Just by shifting the new pen back about 3 feet I could have an entrance from the inner area and keep the entire   area  A  for the pullets. Such a simple solution....no extra work and it makes life so much easier for me and much more pleasant for the sweet new pullets.  Lest you worry about the pullet's safety at night they are secured in a large dog crate at night. I will eventually add a second entry to pen from area A when the pullets are big enough.
So I became thinking it would be a two-day project but it took about 6 days with weather interruptions and me getting tired quicker than I expected.   I started by gathering the old lumber from when I dismantled the lambing pens and this wood was from the original corral when we bought the place 37 years ago. Using this old lumber, lots of chicken wire and many screws and  staples I finally finished. I felt so good to be doing something physical outside and pounding out all my frustrations... I still swing a mean hammer.....
Cost - $0.00. DH brought a load of gravel tonight to top dress the floor of the inside of the chicken house.  Just in time for the new girls...any day now..


Wow.. and easy patching technique

What a special treat to be "chatted up" by one of my favorite people and definitely my favorite crazy quilt artist...Sharon Boggon!!!!

Pop over to TAST and read the interview...

More about vest project....the patches.

Of all the steps in crazy quilting, piecing is my least favorite... I always want to get to the fun stuff as fast as possible....seams and embellishment... Must be a closet drama queen.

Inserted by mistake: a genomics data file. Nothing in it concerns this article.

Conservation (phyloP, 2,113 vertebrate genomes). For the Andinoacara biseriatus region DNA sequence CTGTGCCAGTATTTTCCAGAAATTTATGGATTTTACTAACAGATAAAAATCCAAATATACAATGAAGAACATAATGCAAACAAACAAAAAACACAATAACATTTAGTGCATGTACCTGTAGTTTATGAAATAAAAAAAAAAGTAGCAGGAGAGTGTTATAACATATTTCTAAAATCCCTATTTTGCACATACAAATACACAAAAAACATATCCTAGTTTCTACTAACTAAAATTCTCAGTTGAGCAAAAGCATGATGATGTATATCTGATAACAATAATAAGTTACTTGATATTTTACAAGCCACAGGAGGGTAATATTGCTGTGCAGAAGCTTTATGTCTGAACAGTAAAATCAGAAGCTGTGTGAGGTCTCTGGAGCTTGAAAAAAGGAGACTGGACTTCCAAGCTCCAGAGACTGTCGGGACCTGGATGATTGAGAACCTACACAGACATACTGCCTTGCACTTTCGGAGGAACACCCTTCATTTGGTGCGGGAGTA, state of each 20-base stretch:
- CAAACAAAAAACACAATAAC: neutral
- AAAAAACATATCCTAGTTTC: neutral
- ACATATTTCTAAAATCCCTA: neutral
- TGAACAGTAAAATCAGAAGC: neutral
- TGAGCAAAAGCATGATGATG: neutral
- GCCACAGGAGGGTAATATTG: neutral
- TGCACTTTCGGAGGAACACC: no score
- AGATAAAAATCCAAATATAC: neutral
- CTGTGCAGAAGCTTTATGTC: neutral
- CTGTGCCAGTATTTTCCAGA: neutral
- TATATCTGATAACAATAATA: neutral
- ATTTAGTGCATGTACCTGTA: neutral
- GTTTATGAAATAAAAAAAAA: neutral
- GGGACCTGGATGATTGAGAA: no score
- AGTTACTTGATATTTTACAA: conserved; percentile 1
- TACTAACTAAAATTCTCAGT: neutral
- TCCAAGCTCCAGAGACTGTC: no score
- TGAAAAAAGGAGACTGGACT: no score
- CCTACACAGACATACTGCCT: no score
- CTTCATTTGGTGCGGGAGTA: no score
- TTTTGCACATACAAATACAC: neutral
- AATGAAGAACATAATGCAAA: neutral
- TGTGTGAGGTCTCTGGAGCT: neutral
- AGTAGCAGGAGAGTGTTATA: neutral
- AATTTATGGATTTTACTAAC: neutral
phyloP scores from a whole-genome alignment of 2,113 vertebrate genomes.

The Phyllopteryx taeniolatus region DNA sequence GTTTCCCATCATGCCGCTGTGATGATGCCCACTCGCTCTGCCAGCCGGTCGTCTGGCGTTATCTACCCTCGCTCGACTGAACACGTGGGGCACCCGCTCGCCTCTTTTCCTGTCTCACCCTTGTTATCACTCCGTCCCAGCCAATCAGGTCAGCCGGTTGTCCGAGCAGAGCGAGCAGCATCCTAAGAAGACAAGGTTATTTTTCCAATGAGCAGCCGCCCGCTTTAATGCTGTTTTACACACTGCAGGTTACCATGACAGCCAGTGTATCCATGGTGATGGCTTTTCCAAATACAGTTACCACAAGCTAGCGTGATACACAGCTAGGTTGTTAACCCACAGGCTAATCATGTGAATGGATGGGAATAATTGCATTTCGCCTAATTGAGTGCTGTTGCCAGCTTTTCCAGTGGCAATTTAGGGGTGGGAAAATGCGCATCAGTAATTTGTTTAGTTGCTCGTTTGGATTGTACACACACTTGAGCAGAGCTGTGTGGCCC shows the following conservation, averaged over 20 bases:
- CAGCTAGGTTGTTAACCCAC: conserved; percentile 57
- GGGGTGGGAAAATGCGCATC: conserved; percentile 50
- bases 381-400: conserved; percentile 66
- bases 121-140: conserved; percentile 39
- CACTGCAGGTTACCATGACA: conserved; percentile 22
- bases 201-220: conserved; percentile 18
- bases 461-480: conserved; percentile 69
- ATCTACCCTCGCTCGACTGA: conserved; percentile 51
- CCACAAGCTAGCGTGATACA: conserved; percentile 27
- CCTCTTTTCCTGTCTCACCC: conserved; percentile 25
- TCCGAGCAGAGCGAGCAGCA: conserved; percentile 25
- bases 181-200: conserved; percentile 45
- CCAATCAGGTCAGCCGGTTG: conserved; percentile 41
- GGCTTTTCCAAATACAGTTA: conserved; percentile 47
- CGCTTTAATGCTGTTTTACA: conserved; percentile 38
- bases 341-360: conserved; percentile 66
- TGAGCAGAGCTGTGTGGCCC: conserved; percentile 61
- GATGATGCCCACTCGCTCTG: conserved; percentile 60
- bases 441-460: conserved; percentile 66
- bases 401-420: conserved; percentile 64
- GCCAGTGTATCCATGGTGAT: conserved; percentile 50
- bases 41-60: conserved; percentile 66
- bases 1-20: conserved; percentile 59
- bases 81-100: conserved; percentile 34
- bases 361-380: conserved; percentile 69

I mentioned in a previous post that I preferred paper piecing but thought I was going to have to assemble this   patch by patch to get the look I wanted...  But Marilyn Nepper suggested I paper piece large chunks of it and fill in between.   I thought that was a great idea.  I've sketched four (about 9") areas and will clean them up a bit.  I avoided 90 degree angles because I did not want the jacket to look like it was assembled blocks. I also strived to have all patches close to the same size with no little odd bits or angles...

I stacked materials and cut the patches in threes by just randomly grabbing fabric... I made no attempt to coordinate colors at all.. 

After I had them all cut I kept them organized in baggies pinned to the master sheet.  This has all gone so smoothly and I'm really grateful to Marilyn for suggesting it...

Doing the patches in bunches went so well and so fast...   Then all I had to do was to connect them with similar patches and this I did by hand.  I can heartily recommend this technique to anyone wanting a whole cloth look achieved quickly by paper piecing.

 Now did I want to include black.  I'm was really on the fence with this decision and it has to be decided at this point.

 I spent time looking at a lot of antique quilts and most all of the ones I loved incorporated black with the bright jewel tones..  This color palette is so alien to me that I'm had a hard time getting a feel for it.

I know that the black makes the colors really pop so I went go for it.


The making of my vest...

 I didn't get my lace jacket done in time for the trip so I took my "My Garden Birds" vest.  I wore it the nights of the captain's welcome and farewell dinners.  It received a lot of comments and certainly stood out.  It had been a long time since I had worn it and it was a good reminder to wear it more often..

The inspiration and process for this garment is sort of scattered in the blog and I've been meaning to put them in order for some time.  Now is as good a time as any..